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Saturday, April 20
The Indiana Daily Student

national

Compromising politics

If you want to know the problem with American politics, you need only look at our political discourse.

We’ve forgotten what it means to compromise.

House majority leader Eric Cantor was unseated Tuesday in the Virginia Seventh Congressional district primary by Tea Party candidate David Brat.

Brat, a Randolph-Macon College professor of economics with almost no prior political experience and far less campaign money than his rival, slammed Cantor as pro-immigration, and pulled off a remarkable win.

Cantor is by no means a liberal, and his loss suggests an ever-widening gap between radical beliefs on both sides of American politics.

Our moderate views are being swallowed up by a primary system that radicalizes all candidates and makes it harder and harder to have reasonable views.

Will we ever get past this partisan bickering and find a way to reach across the aisle?

I hope not.

Although America has a problem with radicalizing candidates, we have an even bigger one in our legislation.

We’ve always been a nation of opposing views. Since Jefferson and Hamilton split the nation into two parties, we’ve been forced to pick a side.

We have liberals and conservatives, emboldened change and cautionary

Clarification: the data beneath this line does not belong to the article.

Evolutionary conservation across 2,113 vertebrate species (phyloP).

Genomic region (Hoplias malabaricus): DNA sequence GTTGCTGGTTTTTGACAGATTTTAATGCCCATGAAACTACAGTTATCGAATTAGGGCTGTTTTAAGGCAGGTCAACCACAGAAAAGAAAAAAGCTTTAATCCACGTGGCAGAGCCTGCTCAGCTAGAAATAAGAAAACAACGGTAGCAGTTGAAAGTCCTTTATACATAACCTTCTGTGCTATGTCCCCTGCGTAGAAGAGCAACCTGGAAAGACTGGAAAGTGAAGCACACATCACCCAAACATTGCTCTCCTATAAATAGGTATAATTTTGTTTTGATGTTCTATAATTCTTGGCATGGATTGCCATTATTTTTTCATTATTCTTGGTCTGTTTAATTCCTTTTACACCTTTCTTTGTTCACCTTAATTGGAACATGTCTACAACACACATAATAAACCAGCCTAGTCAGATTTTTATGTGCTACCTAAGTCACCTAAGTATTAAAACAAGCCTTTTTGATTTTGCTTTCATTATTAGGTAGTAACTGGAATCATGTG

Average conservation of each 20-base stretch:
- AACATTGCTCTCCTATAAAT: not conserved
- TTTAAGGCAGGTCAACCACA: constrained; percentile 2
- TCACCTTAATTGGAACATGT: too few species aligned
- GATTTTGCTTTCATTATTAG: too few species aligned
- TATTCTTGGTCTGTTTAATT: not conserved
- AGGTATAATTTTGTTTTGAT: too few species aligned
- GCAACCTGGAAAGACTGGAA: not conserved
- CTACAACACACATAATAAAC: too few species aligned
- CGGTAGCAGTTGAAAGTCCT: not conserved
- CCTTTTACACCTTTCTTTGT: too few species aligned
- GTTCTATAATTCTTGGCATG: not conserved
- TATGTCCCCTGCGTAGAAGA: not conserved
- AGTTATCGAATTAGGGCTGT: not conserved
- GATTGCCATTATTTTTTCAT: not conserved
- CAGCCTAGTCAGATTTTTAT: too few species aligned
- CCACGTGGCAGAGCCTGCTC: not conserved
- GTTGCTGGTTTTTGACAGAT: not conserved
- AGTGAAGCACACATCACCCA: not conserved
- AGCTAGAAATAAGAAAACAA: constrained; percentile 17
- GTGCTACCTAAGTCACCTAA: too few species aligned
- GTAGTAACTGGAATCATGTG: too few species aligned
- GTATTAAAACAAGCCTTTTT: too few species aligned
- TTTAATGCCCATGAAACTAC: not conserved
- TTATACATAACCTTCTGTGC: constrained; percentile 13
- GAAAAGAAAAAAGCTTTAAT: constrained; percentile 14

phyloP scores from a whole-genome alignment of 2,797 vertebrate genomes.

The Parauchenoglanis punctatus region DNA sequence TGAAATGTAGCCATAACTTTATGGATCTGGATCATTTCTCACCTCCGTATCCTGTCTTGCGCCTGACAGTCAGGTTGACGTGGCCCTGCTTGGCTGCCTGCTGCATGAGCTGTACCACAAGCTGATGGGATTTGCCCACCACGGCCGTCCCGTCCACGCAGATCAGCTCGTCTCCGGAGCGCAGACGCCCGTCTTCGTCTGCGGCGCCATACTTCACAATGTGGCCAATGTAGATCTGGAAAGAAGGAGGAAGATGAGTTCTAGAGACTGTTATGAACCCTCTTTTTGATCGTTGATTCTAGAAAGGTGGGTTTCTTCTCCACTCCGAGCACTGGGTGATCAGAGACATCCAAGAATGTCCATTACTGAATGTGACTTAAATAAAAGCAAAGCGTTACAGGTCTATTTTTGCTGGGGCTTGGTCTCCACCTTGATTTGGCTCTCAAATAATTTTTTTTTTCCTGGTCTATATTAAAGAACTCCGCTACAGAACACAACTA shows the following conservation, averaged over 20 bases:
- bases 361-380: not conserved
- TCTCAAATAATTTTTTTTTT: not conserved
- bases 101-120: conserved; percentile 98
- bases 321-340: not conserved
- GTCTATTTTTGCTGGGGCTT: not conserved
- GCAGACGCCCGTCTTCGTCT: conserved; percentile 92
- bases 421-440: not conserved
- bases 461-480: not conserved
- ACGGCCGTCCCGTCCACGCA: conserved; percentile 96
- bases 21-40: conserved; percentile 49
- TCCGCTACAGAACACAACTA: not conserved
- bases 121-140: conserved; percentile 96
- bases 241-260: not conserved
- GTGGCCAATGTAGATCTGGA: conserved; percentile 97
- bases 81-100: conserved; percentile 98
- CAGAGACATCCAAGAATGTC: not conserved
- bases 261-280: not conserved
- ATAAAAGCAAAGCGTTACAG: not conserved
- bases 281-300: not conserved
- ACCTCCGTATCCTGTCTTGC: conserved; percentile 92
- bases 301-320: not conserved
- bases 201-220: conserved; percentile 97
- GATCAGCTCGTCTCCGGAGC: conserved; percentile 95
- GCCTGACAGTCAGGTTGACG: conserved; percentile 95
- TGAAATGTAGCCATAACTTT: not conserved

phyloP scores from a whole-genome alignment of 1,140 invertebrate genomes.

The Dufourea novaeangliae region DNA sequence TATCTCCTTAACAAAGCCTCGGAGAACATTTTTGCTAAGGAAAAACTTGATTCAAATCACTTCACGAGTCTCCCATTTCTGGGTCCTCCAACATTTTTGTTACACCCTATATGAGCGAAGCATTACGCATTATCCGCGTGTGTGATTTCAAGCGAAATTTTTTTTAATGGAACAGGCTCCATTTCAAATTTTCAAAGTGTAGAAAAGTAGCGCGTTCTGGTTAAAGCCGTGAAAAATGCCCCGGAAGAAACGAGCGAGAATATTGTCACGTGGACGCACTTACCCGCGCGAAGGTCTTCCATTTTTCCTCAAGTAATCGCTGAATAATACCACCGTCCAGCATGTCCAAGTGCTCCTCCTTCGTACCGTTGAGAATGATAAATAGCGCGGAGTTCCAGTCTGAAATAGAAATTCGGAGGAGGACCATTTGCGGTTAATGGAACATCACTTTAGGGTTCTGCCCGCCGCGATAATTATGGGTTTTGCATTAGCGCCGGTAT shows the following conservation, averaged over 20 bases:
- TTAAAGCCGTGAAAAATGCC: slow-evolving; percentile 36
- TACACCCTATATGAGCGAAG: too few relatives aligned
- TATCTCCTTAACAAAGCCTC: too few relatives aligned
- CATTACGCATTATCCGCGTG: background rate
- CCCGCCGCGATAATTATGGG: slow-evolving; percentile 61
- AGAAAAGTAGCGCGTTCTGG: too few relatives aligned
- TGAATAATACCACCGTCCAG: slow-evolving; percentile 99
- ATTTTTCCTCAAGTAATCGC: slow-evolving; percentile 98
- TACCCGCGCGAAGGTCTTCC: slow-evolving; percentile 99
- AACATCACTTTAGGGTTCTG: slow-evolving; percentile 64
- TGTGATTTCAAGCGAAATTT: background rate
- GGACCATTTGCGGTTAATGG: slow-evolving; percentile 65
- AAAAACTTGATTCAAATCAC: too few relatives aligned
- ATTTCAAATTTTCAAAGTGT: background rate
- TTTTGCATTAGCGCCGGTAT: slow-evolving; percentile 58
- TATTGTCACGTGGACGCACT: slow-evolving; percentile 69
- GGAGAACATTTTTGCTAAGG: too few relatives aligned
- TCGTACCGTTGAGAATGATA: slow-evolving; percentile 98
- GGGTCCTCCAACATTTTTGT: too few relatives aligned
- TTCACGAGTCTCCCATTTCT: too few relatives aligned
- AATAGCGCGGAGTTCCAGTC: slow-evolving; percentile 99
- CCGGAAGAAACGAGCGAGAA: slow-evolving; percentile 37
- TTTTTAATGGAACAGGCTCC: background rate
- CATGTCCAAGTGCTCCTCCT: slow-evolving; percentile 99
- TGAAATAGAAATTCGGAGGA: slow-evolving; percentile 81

restraint.

This has done a good job of balancing out our
policies.

 We’ve been able to push forward while still maintaining traditions that work. Those who seek change have been able to achieve it, but at a slow enough pace so as to not upset the status quo too much.

 And in the past, we used a system of compromise that benefited everyone.

David A. Moss, a professor at the Harvard Business School, calls this compromise the adoption of the best of both sides.

Both parties push for the piece of legislation they deem most important, and help each other pass them. Both sides get what they want; both sides walk away with a win.
 
Somewhere along the line, we lost that. We decided compromise meant a tug of war on every issue, an eternal struggle that leaves everyone bitter and disappointed.

What we get now are watered-down versions of bills that don’t do their jobs and put Congress in a state of perpetual gridlock.

Was the Affordable Care Act really a victory? Does it accomplish anything significant?

No wonder people are so dissatisfied with their representatives.

We’re at what Moss calls “politics at war,” fighting over the same scrap of land forever.

And like actual war, it sucks.

If we want to be happy with our politics, we need to pick our battles.

We need to accept that the other party isn’t trying to destroy the nation and that we’re not always going to get exactly what we want.

The beauty of America is in our differences. We shouldn’t forget that.

sckroll@indiana.edu

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